PSA Peugeot Citroën has outlined targets that include doubling its profits and developing more upmarket vehicles in an ambitious plan to become Europe’s most competitive car company within eight years.
Christian Streiff, Peugeot’s chief executive, said Europe’s second-biggest carmaker would raise its global vehicle sales to 4m within three years, from 3.4m in 2006. The figure would include doubling the carmaker’s sales in Latin America, China and Russia to 800,000 by 2010.
Revealing details of his three-year plan, called Cap 2010, Mr Streiff also set a target of a consolidated operating margin of 5.5-6 per cent in 2010, and 6-7 per cent by 2015. Peugeot’s current group operating margin is 2-3 per cent, and less than 2 per cent for its core carmaking unit. Should Peugeot succeed in meeting Mr Streiff’s goal, this would put it in the ranks of top-of-the-league European carmakers such as Volkswagen and BMW.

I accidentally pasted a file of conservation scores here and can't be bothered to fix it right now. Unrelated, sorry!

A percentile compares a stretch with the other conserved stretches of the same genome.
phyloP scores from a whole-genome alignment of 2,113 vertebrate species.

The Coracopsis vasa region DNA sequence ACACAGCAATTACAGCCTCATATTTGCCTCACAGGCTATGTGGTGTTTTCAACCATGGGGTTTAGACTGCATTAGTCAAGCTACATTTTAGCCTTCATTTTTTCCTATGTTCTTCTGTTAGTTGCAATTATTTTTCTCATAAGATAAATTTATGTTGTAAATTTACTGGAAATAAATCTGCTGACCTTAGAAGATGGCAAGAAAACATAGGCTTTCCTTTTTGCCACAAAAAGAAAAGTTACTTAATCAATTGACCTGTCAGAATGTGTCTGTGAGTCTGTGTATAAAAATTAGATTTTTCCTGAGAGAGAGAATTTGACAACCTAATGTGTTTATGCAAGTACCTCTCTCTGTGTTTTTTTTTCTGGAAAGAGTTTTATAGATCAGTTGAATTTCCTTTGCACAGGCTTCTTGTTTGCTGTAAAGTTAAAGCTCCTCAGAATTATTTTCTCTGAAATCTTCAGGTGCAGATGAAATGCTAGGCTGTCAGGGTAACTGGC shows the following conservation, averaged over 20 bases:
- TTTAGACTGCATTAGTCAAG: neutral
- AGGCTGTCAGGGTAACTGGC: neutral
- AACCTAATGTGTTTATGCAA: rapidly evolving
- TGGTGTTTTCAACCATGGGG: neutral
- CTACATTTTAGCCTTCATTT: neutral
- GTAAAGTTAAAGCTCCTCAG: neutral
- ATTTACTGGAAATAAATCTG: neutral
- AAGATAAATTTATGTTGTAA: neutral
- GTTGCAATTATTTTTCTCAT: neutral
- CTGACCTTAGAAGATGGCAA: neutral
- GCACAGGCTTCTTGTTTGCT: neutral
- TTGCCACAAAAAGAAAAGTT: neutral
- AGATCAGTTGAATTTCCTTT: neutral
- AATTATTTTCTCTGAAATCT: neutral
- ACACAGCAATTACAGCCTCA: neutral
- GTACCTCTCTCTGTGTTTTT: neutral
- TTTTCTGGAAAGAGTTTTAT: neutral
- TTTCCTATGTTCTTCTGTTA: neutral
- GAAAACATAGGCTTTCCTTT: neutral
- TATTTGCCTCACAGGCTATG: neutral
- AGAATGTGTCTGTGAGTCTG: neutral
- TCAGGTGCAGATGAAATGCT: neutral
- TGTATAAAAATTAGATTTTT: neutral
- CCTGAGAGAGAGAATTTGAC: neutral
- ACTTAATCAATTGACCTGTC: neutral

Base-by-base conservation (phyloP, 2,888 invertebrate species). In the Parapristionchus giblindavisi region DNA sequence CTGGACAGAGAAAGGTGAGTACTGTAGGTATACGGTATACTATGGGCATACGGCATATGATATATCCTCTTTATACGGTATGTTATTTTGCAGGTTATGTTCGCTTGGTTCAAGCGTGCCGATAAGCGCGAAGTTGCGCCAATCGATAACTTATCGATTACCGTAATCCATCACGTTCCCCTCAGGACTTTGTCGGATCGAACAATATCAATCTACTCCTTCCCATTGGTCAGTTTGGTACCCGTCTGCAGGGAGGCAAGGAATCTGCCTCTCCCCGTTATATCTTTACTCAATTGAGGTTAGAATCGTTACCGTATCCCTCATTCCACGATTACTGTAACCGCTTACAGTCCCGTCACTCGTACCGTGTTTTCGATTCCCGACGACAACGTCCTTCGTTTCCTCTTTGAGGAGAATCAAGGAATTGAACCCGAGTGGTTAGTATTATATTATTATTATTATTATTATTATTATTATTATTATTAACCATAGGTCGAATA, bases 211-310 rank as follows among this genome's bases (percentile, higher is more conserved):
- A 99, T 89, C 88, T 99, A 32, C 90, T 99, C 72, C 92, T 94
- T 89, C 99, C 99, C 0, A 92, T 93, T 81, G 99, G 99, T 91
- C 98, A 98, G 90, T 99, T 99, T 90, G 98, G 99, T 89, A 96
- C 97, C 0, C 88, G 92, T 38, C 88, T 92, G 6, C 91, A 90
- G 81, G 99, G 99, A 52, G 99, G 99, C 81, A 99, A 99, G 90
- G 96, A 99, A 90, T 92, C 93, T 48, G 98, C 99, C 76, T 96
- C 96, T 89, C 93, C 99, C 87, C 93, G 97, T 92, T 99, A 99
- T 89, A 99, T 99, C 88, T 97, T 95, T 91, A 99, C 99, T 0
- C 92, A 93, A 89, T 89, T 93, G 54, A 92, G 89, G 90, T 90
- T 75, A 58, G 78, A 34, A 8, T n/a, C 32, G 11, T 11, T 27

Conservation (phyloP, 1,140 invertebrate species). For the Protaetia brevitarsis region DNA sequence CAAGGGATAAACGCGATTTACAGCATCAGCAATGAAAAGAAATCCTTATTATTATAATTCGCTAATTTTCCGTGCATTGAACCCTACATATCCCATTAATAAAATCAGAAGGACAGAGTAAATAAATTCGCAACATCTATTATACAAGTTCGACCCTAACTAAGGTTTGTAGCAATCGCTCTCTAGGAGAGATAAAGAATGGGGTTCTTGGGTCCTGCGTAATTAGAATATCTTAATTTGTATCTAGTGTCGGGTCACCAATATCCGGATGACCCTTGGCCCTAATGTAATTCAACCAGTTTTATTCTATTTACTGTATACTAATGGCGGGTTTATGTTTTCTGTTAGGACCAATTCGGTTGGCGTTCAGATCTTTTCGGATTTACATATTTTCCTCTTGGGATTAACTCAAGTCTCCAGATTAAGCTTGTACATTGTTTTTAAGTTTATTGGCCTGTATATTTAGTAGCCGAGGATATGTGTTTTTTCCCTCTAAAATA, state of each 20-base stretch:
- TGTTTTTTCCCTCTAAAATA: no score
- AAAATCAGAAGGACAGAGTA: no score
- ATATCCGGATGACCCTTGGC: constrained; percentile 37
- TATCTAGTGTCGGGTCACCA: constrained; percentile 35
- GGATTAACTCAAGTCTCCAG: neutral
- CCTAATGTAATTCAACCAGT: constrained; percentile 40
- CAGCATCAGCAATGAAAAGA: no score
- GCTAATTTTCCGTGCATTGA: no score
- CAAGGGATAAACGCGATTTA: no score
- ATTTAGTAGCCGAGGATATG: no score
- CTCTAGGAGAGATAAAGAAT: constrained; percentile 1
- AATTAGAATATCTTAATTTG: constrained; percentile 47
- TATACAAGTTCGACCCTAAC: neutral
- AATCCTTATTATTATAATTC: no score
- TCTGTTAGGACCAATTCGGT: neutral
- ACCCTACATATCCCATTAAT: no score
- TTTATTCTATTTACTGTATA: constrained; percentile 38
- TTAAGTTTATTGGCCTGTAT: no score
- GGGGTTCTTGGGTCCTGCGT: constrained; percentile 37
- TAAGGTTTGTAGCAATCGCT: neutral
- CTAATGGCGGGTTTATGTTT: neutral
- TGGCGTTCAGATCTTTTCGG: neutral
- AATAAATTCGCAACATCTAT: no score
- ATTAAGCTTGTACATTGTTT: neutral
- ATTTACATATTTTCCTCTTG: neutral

Unlike Renault’s Carlos Ghosn, who is pushing his company aggressively into low-cost vehicles in emerging markets, Peugeot’s boss outlined a strategy that would see it remain focused largely on Europe and include some higher-priced models.
The carmaker would develop “competitive premium” models in each vehicle segment. Peugeot also wants to increase its market share in Germany and reduce the average age of its models to three years after 2010, from about four.
However, Peugeot’s small and midsize cars are fighting for many of the same customers as Renault and Fiat Auto on Europe’s stagnant market. VW, the continent’s biggest producer, is a formidable competitor in Germany, western Europe and overseas. “Neither of the French carmakers is coming back as long as VW remains this aggressive in Europe,” said Max Warburton, auto industry analyst at UBS in London.
After Peugeot’s share price rose in anticipation of Mr Streiff’s presentation, investors sent it back down 3.6 per cent to €59.45 in Paris on Tuesday.
Mr Streiff is the latest industry outsider to lay out a long-term plan aimed at turning round a carmaker. Sergio Marchionne has shown positive early results from a similar plan at Italy’s Fiat, and Alan Mulally is in the early stages of trying to restore Ford Motor to profitability.